Kieran was the head of every saint under heaven
Except the great father of the people (Patrick?)
And I was the head of the harmonious bards
To whom the great delightful bards submitted.

Though it must be acknowledged at once that this poem is a fabrication still it is certain that it preserves a list of the names of curious places in the mountainous territory of Sliabh Echtghe.

This story affords a specimen of the kind of tricks resorted to by Irish poets to impose their fabrications on the world. It was believed at this period


that an Irish poet had the power of raising the ghost of any dead man of any age to consult him about disputed historical events, or to learn events not known at all. Thus Amhergin, the author of the Dinseanchus, fasted for three days and three nights at Tara to compel the ghost of the ante-diluvian Fintan to appear to him to tell him the derivations of the names of hills, Duns, loughs and other dingna's in Ireland. This he pretended to have done in order to add authority to his collection of traditional stories; for no one could suppose them false or at all tainted with fable, when they were penned down by a chief poet from the dictation of the ghost of Fintan, who lived in Ireland from before the deluge until the period of St. Patrick and St. Fineen of Movilla. According to the


notions of the philosophic investigators of the present century this detracts from instead of adding to the authenticity of the Dinnseanchus, but six centuries back, it was as firmly believed in Ireland that the Dinnseanchus was penned from the mouth of the Ghost of Fintan, as it is now that Moses received the ten Commandments from God himself.

I cannot find (any of) these names mentioned in Mac Lonan's poem, in the parish of Killeenadeema wch. comprises a part of the mountain Echtghe, and am of opinion that the greater part of them lies in the County of Clare between Darrybreen and Limerick. Many of them are now in all probability lost, at least it would appear so from the manner in which they are spoken of in the above little story, and if it was necessary to call up the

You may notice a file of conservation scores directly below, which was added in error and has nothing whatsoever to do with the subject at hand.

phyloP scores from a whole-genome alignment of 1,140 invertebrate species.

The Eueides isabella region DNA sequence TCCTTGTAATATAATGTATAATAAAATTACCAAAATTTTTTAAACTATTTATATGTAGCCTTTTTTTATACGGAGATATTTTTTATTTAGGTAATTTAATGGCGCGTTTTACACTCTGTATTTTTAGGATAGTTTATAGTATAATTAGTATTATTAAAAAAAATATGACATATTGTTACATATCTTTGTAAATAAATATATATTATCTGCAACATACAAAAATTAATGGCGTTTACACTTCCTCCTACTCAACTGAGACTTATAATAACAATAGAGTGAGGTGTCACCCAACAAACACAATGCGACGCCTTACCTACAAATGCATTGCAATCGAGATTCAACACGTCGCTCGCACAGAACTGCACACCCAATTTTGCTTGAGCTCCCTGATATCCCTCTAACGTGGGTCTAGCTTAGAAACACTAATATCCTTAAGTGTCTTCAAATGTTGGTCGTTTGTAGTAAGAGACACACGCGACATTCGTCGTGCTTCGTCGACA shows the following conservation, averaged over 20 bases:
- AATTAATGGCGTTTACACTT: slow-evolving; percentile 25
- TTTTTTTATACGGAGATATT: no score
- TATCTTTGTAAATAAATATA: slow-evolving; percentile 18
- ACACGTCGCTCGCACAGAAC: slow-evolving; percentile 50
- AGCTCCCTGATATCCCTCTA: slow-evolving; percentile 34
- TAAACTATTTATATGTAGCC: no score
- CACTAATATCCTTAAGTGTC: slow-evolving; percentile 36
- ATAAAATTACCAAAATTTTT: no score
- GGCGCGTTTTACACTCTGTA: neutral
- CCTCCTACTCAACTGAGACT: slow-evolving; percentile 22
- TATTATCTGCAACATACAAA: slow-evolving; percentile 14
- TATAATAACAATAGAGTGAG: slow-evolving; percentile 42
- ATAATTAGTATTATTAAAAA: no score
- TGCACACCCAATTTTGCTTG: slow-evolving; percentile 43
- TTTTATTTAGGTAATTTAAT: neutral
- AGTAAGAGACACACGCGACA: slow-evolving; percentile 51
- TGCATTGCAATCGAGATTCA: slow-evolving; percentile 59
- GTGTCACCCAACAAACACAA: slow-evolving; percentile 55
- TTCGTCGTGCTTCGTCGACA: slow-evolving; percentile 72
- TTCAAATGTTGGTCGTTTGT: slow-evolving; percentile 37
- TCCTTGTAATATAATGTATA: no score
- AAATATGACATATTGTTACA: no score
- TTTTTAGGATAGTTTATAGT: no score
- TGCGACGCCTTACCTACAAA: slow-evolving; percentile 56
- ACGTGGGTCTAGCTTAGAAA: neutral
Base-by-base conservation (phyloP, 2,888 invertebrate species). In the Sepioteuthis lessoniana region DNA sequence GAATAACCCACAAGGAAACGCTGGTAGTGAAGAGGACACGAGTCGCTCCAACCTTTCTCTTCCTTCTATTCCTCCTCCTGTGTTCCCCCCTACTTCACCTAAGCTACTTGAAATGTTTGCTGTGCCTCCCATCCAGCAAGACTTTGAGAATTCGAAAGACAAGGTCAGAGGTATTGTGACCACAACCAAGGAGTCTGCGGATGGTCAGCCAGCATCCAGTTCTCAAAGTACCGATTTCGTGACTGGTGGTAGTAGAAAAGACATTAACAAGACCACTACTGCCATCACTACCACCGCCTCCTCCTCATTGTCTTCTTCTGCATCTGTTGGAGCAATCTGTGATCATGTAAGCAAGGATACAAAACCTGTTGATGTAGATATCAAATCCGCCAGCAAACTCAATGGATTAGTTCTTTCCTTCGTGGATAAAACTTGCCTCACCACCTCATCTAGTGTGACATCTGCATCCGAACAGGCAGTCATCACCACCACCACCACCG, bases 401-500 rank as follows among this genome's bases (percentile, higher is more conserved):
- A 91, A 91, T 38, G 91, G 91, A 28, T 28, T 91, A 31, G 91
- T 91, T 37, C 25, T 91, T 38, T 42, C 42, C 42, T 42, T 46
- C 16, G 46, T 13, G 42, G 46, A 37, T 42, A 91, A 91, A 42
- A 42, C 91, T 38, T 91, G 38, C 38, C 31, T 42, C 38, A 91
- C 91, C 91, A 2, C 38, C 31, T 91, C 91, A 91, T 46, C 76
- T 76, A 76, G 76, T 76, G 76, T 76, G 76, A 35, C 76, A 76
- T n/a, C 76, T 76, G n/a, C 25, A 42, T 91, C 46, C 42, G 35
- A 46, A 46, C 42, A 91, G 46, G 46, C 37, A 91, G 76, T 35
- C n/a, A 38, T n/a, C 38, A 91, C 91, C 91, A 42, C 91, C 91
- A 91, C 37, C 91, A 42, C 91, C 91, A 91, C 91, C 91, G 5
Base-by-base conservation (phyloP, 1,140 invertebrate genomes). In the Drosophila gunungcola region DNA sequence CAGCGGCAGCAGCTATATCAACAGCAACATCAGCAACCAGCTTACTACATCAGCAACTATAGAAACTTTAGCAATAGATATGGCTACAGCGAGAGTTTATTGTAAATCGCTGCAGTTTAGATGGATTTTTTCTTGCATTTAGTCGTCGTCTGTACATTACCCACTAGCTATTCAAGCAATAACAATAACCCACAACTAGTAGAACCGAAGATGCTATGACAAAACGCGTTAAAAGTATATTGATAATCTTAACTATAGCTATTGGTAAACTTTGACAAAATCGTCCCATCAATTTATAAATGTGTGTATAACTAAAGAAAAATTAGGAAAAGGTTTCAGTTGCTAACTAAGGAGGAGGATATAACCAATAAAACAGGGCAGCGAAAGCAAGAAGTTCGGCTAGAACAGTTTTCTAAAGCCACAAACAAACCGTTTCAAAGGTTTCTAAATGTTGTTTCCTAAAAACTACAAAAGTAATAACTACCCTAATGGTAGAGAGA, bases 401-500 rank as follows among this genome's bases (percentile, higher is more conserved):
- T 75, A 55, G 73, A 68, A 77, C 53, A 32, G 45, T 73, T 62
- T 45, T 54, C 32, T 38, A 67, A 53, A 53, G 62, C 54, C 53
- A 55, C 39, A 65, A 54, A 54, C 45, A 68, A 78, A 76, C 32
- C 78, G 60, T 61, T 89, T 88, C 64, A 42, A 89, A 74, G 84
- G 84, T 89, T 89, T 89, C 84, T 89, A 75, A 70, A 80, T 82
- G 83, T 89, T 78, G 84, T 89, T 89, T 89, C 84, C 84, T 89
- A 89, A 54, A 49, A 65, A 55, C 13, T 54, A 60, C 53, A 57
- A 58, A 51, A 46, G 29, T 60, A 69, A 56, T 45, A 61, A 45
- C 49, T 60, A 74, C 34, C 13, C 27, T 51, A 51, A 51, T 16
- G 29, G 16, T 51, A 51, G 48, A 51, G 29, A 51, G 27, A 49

spirit of Mac Lonan to point them out in the time of Brian Boru it will be difficult enough, to find in Sliabh Echtghe at present a sage so skilled in topography as to be able to point them out. I shall however be on the look out for them in Kinel Aodha na h-Echtghe, where some of them may yet be preserved.

This poem is in all probability as old as the time of Brian Boru, and seems to have been written by Mac Liag to impose upon him at the time that he was aspiring to the monarchy, for it is stated towards the end of it that the spirit of Mac Lonan told the Minstrel that Brian would become monarch of Ireland:

Éirigh is tachair ri Brian
Cid focus, gid gar, cidh cian
Ní fil a thotim can chath
No co tair a saegal rath
Bidh Árd-Rí ar erind fheachtaigh
(erit monarchus Hiberniae)
Ná ceil air, a ilreachtaigh!


This parish lying between thos of Loughrea and Isertkelly, is caled by the Irish Cill Chríost, wch. means Christ's church. This is the first church of this name I have yet met in any part of Ireland. The old church so-called is situated in a small village of the (same name) lying about three miles to the west of the town of (Loughrea), and is a small neat ruin in the pointed style, probably built by the Clanrickards about four or five hundred years ago. One thing I am pretty certain of [is] that the primitive Irish Christians never dedicated their churches to


Christ, the Virgin Mary, St. Michael, the Arch-angel, or any other angel or saint but their own Country saints; for all the churches now bearing the names of those divi have been erected since the arrival of the Anglo Normans, who were sent hither by the Pope to establish pure Christianity.

I find no (other) ancient remains in this small [parish] except the site of an old Castle in the Townland of Ballingarry called Clogh Ballingarry, and a burying place in the townland of Baile na manach called Ceall Iubhrach (Ceallurach) {Calluragh} or the (old) church of the yew (yard or Burial ground).

There is in the northern part of the townland of Ballingarry a holy well dedicated to and called after St. Colman Mac Duach, at which turrises are sometimes performed.



This parish lying between those of Kilchreest, and Kilthomas, is called by the Irish in their old language Cill Fhíonáin, which signifies the church of St. Fionán. The old church so called lies within the demesne of Castleboy near Persse house, but no idea can be formed of its age from what remains.